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Committee on Science, Engineering, and Public Policy (COSEPUP) Committee on Science, Engineering, and Public Policy
The National Academies
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The  Committee on Science, Engineering, and Public Policy (COSEPUP) is a joint unit of the National Academy of Sciences, National Academy of Engineering, and the Institute of Medicine. Most of its members are current or former members of the Councils of the three institutions. COSEPUP operates out of the Policy and Global Affairs unit of the National Research Council.

COSEPUP mainly conducts studies on cross-cutting issues in science and technology policy. It was chartered by the Academies to address "the concerns and requests of the President's Science Advisor, the Director of the National Science Foundation, the Chair of the National Science Board, and heads of other federal research and development departments and agencies, and the Chairs of key science and technology-related committees of the Congress." It also monitors key developments in U.S. science and technology policy for the Academies' leadership.
 
COSEPUP studies are usually conducted by special interdisciplinary panels comprising the nation's best scientific and engineering expertise. While many studies are sponsored by government agencies, COSEPUP procedures safeguard its studies from the influence of sponsors or other outside groups. 
 

 
UPCOMING EVENTS

September 25-26, 2014

COSEPUP Meeting
Keck Center, Washington, DC

December 18-19, 2014

COSEPUP Meeting
Keck Center, Washington, DC 


 
 
LATEST REPORT RELEASES 

Arc Cover America's research universities have undergone striking change in recent decades, as have many aspects of the society that surrounds them. This change has important implications for the heart of every university: the faculty. To sustain their high level of intellectual excellence and their success in preparing young people for the various roles they will play in society, universities need to be aware of how evolving conditions affect their ability to attract the most qualified people and to maximize their effectiveness as teachers and researchers.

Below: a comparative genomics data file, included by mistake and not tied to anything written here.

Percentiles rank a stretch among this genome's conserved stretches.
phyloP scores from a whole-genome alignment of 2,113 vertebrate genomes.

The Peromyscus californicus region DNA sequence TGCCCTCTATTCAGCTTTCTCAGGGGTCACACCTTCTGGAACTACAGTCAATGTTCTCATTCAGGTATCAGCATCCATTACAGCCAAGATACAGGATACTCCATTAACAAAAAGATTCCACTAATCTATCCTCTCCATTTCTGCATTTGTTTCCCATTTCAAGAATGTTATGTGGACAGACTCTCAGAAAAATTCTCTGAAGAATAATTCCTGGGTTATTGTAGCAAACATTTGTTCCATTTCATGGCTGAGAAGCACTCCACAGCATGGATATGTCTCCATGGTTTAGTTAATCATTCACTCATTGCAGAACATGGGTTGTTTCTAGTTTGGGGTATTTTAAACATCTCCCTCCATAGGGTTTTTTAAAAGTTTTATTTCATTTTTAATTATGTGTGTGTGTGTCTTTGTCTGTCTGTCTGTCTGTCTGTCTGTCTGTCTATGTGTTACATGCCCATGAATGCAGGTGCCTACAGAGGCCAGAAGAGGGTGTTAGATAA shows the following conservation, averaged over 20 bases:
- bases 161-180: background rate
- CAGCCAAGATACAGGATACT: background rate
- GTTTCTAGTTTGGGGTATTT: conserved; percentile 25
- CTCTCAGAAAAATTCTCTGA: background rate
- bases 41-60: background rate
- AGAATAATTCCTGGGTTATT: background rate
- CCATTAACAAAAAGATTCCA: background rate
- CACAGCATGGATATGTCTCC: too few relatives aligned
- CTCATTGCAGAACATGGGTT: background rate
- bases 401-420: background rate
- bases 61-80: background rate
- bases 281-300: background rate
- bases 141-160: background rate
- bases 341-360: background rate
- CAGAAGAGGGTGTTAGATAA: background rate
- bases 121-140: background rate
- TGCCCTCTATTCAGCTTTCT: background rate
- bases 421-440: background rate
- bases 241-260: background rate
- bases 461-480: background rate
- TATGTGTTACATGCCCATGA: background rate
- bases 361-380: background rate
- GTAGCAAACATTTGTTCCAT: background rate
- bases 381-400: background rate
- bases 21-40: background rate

Gender roles, family life, the demographic makeup of the nation and the faculty, and the economic stability of higher education all have shifted dramatically over the past generation. In addition, strong current trends in technology, funding, and demographics suggest that change will continue and perhaps even accelerate in academe in the years to come. One central element of academic life has remained essentially unchanged for generations, however: the formal structure of the professorial career. Developed in the mid-nineteenth and early twentieth centuries to suit circumstances quite different from today's, and based on traditions going back even earlier, this customary career path is now a source of strain for both the individuals pursuing it and the institutions where they work.

The Arc of the Academic Research Career is the summary of a workshop convened by The Committee on Science, Engineering, and Public Policy in September 2013 to examine major points of strain in academic research careers from the point of view of both the faculty members and the institutions. National experts from a variety of disciplines and institutions discussed practices and strategies already in use on various campuses and identified issues as yet not effectively addressed. This workshop summary addresses the challenges universities face, from nurturing the talent of future faculty members to managing their progress through all the stages of their careers to finding the best use of their skills as their work winds down. 


 RECENT EVENTS


September 05, 2013

Disaster Resilience in America Workshop on Building Resilience to Catastrophic Risks through Public-Private Partnerships 
National Academy of Sciences Building, Washington, DC

September 09-10, 2013

COSEPUP Workshop on Arc of the Academic Research Career: Issues and Implications for U.S. Science and Engineering Leadership 
National Academy of Sciences Building, Washington, DC

October 02-03, 2013

Responsible Science: Ensuring the Integrity of the Research Process Meeting
Keck Center, Washington, DC


 

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